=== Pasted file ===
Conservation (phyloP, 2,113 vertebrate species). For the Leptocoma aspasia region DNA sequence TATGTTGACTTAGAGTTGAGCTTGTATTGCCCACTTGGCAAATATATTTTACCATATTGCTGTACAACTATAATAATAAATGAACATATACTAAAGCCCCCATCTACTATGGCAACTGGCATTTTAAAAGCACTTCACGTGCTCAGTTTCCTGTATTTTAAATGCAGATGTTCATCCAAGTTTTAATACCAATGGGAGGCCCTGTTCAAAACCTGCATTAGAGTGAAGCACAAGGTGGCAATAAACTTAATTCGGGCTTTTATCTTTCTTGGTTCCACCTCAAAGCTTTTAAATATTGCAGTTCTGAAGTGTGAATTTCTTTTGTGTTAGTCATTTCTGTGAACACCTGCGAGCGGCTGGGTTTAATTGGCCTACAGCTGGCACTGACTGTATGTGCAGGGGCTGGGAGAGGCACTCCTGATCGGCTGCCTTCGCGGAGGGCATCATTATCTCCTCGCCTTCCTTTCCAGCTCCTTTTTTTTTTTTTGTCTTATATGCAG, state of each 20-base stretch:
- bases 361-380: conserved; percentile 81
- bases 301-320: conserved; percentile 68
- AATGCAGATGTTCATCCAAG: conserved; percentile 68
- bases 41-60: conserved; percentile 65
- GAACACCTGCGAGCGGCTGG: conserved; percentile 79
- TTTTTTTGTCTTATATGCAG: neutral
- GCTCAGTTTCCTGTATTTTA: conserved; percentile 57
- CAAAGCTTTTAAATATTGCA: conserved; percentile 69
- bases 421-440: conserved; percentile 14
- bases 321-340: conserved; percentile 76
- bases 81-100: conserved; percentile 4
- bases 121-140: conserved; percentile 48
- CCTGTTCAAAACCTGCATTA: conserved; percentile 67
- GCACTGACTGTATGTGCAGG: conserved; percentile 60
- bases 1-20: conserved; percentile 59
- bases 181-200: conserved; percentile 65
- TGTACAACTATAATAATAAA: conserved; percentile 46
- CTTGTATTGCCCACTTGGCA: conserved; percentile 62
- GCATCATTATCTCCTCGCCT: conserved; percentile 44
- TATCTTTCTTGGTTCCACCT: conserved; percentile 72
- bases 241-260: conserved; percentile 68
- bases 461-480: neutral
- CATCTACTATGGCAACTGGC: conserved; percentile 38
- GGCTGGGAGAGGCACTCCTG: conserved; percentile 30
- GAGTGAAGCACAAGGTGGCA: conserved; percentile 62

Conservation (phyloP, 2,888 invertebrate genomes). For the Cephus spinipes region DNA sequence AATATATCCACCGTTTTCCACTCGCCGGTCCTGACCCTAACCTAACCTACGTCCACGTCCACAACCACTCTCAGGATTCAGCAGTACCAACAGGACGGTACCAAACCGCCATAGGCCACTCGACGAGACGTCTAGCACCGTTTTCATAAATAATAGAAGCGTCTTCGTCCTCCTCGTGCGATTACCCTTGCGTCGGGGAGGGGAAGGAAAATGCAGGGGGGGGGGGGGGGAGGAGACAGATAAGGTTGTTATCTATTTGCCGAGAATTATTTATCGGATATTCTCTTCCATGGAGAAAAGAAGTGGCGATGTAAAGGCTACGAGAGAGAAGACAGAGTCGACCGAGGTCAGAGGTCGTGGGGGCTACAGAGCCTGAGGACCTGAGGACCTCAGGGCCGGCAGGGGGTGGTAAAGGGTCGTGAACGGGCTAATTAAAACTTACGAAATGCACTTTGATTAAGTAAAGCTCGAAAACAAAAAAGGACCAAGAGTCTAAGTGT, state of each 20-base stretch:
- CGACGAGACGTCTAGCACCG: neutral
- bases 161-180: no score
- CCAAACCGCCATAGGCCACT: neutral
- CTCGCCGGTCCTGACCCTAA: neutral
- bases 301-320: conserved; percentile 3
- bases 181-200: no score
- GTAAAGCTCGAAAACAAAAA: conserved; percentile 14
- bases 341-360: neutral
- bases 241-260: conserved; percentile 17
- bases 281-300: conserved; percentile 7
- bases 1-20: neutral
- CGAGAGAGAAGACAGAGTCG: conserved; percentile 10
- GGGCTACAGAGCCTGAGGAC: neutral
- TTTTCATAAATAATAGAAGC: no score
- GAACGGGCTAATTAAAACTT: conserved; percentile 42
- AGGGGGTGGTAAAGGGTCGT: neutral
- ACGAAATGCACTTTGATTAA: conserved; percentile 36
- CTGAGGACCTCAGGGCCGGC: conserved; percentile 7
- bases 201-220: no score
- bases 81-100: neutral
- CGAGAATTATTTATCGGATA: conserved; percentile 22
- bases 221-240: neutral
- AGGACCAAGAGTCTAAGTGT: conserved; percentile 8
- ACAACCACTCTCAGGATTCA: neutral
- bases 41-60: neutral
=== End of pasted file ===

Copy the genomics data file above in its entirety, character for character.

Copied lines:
Conservation (phyloP, 2,113 vertebrate species). For the Leptocoma aspasia region DNA sequence TATGTTGACTTAGAGTTGAGCTTGTATTGCCCACTTGGCAAATATATTTTACCATATTGCTGTACAACTATAATAATAAATGAACATATACTAAAGCCCCCATCTACTATGGCAACTGGCATTTTAAAAGCACTTCACGTGCTCAGTTTCCTGTATTTTAAATGCAGATGTTCATCCAAGTTTTAATACCAATGGGAGGCCCTGTTCAAAACCTGCATTAGAGTGAAGCACAAGGTGGCAATAAACTTAATTCGGGCTTTTATCTTTCTTGGTTCCACCTCAAAGCTTTTAAATATTGCAGTTCTGAAGTGTGAATTTCTTTTGTGTTAGTCATTTCTGTGAACACCTGCGAGCGGCTGGGTTTAATTGGCCTACAGCTGGCACTGACTGTATGTGCAGGGGCTGGGAGAGGCACTCCTGATCGGCTGCCTTCGCGGAGGGCATCATTATCTCCTCGCCTTCCTTTCCAGCTCCTTTTTTTTTTTTTGTCTTATATGCAG, state of each 20-base stretch:
- bases 361-380: conserved; percentile 81
- bases 301-320: conserved; percentile 68
- AATGCAGATGTTCATCCAAG: conserved; percentile 68
- bases 41-60: conserved; percentile 65
- GAACACCTGCGAGCGGCTGG: conserved; percentile 79
- TTTTTTTGTCTTATATGCAG: neutral
- GCTCAGTTTCCTGTATTTTA: conserved; percentile 57
- CAAAGCTTTTAAATATTGCA: conserved; percentile 69
- bases 421-440: conserved; percentile 14
- bases 321-340: conserved; percentile 76
- bases 81-100: conserved; percentile 4
- bases 121-140: conserved; percentile 48
- CCTGTTCAAAACCTGCATTA: conserved; percentile 67
- GCACTGACTGTATGTGCAGG: conserved; percentile 60
- bases 1-20: conserved; percentile 59
- bases 181-200: conserved; percentile 65
- TGTACAACTATAATAATAAA: conserved; percentile 46
- CTTGTATTGCCCACTTGGCA: conserved; percentile 62
- GCATCATTATCTCCTCGCCT: conserved; percentile 44
- TATCTTTCTTGGTTCCACCT: conserved; percentile 72
- bases 241-260: conserved; percentile 68
- bases 461-480: neutral
- CATCTACTATGGCAACTGGC: conserved; percentile 38
- GGCTGGGAGAGGCACTCCTG: conserved; percentile 30
- GAGTGAAGCACAAGGTGGCA: conserved; percentile 62

Conservation (phyloP, 2,888 invertebrate genomes). For the Cephus spinipes region DNA sequence AATATATCCACCGTTTTCCACTCGCCGGTCCTGACCCTAACCTAACCTACGTCCACGTCCACAACCACTCTCAGGATTCAGCAGTACCAACAGGACGGTACCAAACCGCCATAGGCCACTCGACGAGACGTCTAGCACCGTTTTCATAAATAATAGAAGCGTCTTCGTCCTCCTCGTGCGATTACCCTTGCGTCGGGGAGGGGAAGGAAAATGCAGGGGGGGGGGGGGGGAGGAGACAGATAAGGTTGTTATCTATTTGCCGAGAATTATTTATCGGATATTCTCTTCCATGGAGAAAAGAAGTGGCGATGTAAAGGCTACGAGAGAGAAGACAGAGTCGACCGAGGTCAGAGGTCGTGGGGGCTACAGAGCCTGAGGACCTGAGGACCTCAGGGCCGGCAGGGGGTGGTAAAGGGTCGTGAACGGGCTAATTAAAACTTACGAAATGCACTTTGATTAAGTAAAGCTCGAAAACAAAAAAGGACCAAGAGTCTAAGTGT, state of each 20-base stretch:
- CGACGAGACGTCTAGCACCG: neutral
- bases 161-180: no score
- CCAAACCGCCATAGGCCACT: neutral
- CTCGCCGGTCCTGACCCTAA: neutral
- bases 301-320: conserved; percentile 3
- bases 181-200: no score
- GTAAAGCTCGAAAACAAAAA: conserved; percentile 14
- bases 341-360: neutral
- bases 241-260: conserved; percentile 17
- bases 281-300: conserved; percentile 7
- bases 1-20: neutral
- CGAGAGAGAAGACAGAGTCG: conserved; percentile 10
- GGGCTACAGAGCCTGAGGAC: neutral
- TTTTCATAAATAATAGAAGC: no score
- GAACGGGCTAATTAAAACTT: conserved; percentile 42
- AGGGGGTGGTAAAGGGTCGT: neutral
- ACGAAATGCACTTTGATTAA: conserved; percentile 36
- CTGAGGACCTCAGGGCCGGC: conserved; percentile 7
- bases 201-220: no score
- bases 81-100: neutral
- CGAGAATTATTTATCGGATA: conserved; percentile 22
- bases 221-240: neutral
- AGGACCAAGAGTCTAAGTGT: conserved; percentile 8
- ACAACCACTCTCAGGATTCA: neutral
- bases 41-60: neutral